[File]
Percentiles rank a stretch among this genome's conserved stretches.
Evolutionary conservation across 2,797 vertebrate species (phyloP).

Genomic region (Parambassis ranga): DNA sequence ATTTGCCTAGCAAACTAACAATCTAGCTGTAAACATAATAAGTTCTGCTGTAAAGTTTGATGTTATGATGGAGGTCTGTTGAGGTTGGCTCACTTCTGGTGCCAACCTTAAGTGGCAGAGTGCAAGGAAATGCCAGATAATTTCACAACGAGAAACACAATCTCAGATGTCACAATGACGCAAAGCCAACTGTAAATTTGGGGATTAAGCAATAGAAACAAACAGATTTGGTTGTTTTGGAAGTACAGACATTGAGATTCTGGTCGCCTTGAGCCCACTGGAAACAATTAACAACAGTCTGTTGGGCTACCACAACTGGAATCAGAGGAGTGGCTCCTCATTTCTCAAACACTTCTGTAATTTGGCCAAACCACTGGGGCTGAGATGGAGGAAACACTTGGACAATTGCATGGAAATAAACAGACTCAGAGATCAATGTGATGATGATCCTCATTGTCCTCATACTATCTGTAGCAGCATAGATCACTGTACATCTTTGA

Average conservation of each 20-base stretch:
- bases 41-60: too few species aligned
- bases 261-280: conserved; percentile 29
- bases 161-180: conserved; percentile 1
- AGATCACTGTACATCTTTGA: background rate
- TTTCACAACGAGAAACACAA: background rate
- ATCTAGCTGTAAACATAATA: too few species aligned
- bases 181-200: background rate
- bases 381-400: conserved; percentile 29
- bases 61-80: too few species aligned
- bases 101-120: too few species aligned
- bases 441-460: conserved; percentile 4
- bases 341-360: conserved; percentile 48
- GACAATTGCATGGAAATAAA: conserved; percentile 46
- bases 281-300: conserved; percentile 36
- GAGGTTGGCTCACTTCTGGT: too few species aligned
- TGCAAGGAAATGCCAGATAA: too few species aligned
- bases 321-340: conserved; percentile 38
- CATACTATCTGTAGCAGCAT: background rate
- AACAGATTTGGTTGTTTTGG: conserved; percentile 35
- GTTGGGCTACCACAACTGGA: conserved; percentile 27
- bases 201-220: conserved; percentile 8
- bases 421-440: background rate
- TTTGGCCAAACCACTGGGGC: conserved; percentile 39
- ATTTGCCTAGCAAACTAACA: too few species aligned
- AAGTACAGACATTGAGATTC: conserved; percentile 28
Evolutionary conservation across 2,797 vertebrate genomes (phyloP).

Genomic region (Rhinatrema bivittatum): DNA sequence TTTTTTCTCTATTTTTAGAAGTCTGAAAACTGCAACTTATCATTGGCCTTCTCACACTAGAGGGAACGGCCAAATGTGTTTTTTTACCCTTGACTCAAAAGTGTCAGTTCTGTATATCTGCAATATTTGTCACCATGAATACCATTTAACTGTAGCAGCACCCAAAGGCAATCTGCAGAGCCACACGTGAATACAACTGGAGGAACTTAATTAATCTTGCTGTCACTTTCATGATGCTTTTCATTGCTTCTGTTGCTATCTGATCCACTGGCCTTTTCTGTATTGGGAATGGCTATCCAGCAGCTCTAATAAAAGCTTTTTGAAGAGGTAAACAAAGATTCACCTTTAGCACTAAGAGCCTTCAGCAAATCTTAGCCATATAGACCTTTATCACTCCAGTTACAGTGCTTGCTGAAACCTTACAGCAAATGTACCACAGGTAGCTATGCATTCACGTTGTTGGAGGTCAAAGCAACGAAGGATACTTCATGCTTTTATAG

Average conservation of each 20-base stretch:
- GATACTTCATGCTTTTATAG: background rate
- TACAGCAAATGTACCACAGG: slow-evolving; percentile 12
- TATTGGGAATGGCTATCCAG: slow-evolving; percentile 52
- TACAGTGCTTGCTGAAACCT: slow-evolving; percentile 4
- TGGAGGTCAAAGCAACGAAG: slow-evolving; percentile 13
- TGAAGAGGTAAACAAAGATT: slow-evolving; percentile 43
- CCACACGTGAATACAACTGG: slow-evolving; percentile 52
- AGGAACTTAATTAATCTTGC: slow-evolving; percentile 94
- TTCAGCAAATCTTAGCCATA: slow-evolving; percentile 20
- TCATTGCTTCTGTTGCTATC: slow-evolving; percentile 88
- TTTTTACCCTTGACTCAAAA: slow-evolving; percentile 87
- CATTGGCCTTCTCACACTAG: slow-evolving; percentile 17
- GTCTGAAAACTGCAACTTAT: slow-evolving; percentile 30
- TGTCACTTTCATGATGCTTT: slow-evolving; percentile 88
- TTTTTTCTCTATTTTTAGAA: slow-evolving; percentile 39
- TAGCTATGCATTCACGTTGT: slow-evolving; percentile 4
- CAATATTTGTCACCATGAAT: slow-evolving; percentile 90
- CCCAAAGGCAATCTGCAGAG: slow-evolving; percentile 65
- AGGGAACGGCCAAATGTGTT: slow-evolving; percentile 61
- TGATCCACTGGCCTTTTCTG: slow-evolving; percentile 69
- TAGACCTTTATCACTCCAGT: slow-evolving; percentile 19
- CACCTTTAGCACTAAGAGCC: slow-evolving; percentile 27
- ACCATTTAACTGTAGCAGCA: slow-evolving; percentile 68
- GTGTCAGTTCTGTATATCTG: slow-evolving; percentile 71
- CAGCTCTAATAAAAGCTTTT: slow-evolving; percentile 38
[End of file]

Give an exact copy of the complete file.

Percentiles rank a stretch among this genome's conserved stretches.
Evolutionary conservation across 2,797 vertebrate species (phyloP).

Genomic region (Parambassis ranga): DNA sequence ATTTGCCTAGCAAACTAACAATCTAGCTGTAAACATAATAAGTTCTGCTGTAAAGTTTGATGTTATGATGGAGGTCTGTTGAGGTTGGCTCACTTCTGGTGCCAACCTTAAGTGGCAGAGTGCAAGGAAATGCCAGATAATTTCACAACGAGAAACACAATCTCAGATGTCACAATGACGCAAAGCCAACTGTAAATTTGGGGATTAAGCAATAGAAACAAACAGATTTGGTTGTTTTGGAAGTACAGACATTGAGATTCTGGTCGCCTTGAGCCCACTGGAAACAATTAACAACAGTCTGTTGGGCTACCACAACTGGAATCAGAGGAGTGGCTCCTCATTTCTCAAACACTTCTGTAATTTGGCCAAACCACTGGGGCTGAGATGGAGGAAACACTTGGACAATTGCATGGAAATAAACAGACTCAGAGATCAATGTGATGATGATCCTCATTGTCCTCATACTATCTGTAGCAGCATAGATCACTGTACATCTTTGA

Average conservation of each 20-base stretch:
- bases 41-60: too few species aligned
- bases 261-280: conserved; percentile 29
- bases 161-180: conserved; percentile 1
- AGATCACTGTACATCTTTGA: background rate
- TTTCACAACGAGAAACACAA: background rate
- ATCTAGCTGTAAACATAATA: too few species aligned
- bases 181-200: background rate
- bases 381-400: conserved; percentile 29
- bases 61-80: too few species aligned
- bases 101-120: too few species aligned
- bases 441-460: conserved; percentile 4
- bases 341-360: conserved; percentile 48
- GACAATTGCATGGAAATAAA: conserved; percentile 46
- bases 281-300: conserved; percentile 36
- GAGGTTGGCTCACTTCTGGT: too few species aligned
- TGCAAGGAAATGCCAGATAA: too few species aligned
- bases 321-340: conserved; percentile 38
- CATACTATCTGTAGCAGCAT: background rate
- AACAGATTTGGTTGTTTTGG: conserved; percentile 35
- GTTGGGCTACCACAACTGGA: conserved; percentile 27
- bases 201-220: conserved; percentile 8
- bases 421-440: background rate
- TTTGGCCAAACCACTGGGGC: conserved; percentile 39
- ATTTGCCTAGCAAACTAACA: too few species aligned
- AAGTACAGACATTGAGATTC: conserved; percentile 28
Evolutionary conservation across 2,797 vertebrate genomes (phyloP).

Genomic region (Rhinatrema bivittatum): DNA sequence TTTTTTCTCTATTTTTAGAAGTCTGAAAACTGCAACTTATCATTGGCCTTCTCACACTAGAGGGAACGGCCAAATGTGTTTTTTTACCCTTGACTCAAAAGTGTCAGTTCTGTATATCTGCAATATTTGTCACCATGAATACCATTTAACTGTAGCAGCACCCAAAGGCAATCTGCAGAGCCACACGTGAATACAACTGGAGGAACTTAATTAATCTTGCTGTCACTTTCATGATGCTTTTCATTGCTTCTGTTGCTATCTGATCCACTGGCCTTTTCTGTATTGGGAATGGCTATCCAGCAGCTCTAATAAAAGCTTTTTGAAGAGGTAAACAAAGATTCACCTTTAGCACTAAGAGCCTTCAGCAAATCTTAGCCATATAGACCTTTATCACTCCAGTTACAGTGCTTGCTGAAACCTTACAGCAAATGTACCACAGGTAGCTATGCATTCACGTTGTTGGAGGTCAAAGCAACGAAGGATACTTCATGCTTTTATAG

Average conservation of each 20-base stretch:
- GATACTTCATGCTTTTATAG: background rate
- TACAGCAAATGTACCACAGG: slow-evolving; percentile 12
- TATTGGGAATGGCTATCCAG: slow-evolving; percentile 52
- TACAGTGCTTGCTGAAACCT: slow-evolving; percentile 4
- TGGAGGTCAAAGCAACGAAG: slow-evolving; percentile 13
- TGAAGAGGTAAACAAAGATT: slow-evolving; percentile 43
- CCACACGTGAATACAACTGG: slow-evolving; percentile 52
- AGGAACTTAATTAATCTTGC: slow-evolving; percentile 94
- TTCAGCAAATCTTAGCCATA: slow-evolving; percentile 20
- TCATTGCTTCTGTTGCTATC: slow-evolving; percentile 88
- TTTTTACCCTTGACTCAAAA: slow-evolving; percentile 87
- CATTGGCCTTCTCACACTAG: slow-evolving; percentile 17
- GTCTGAAAACTGCAACTTAT: slow-evolving; percentile 30
- TGTCACTTTCATGATGCTTT: slow-evolving; percentile 88
- TTTTTTCTCTATTTTTAGAA: slow-evolving; percentile 39
- TAGCTATGCATTCACGTTGT: slow-evolving; percentile 4
- CAATATTTGTCACCATGAAT: slow-evolving; percentile 90
- CCCAAAGGCAATCTGCAGAG: slow-evolving; percentile 65
- AGGGAACGGCCAAATGTGTT: slow-evolving; percentile 61
- TGATCCACTGGCCTTTTCTG: slow-evolving; percentile 69
- TAGACCTTTATCACTCCAGT: slow-evolving; percentile 19
- CACCTTTAGCACTAAGAGCC: slow-evolving; percentile 27
- ACCATTTAACTGTAGCAGCA: slow-evolving; percentile 68
- GTGTCAGTTCTGTATATCTG: slow-evolving; percentile 71
- CAGCTCTAATAAAAGCTTTT: slow-evolving; percentile 38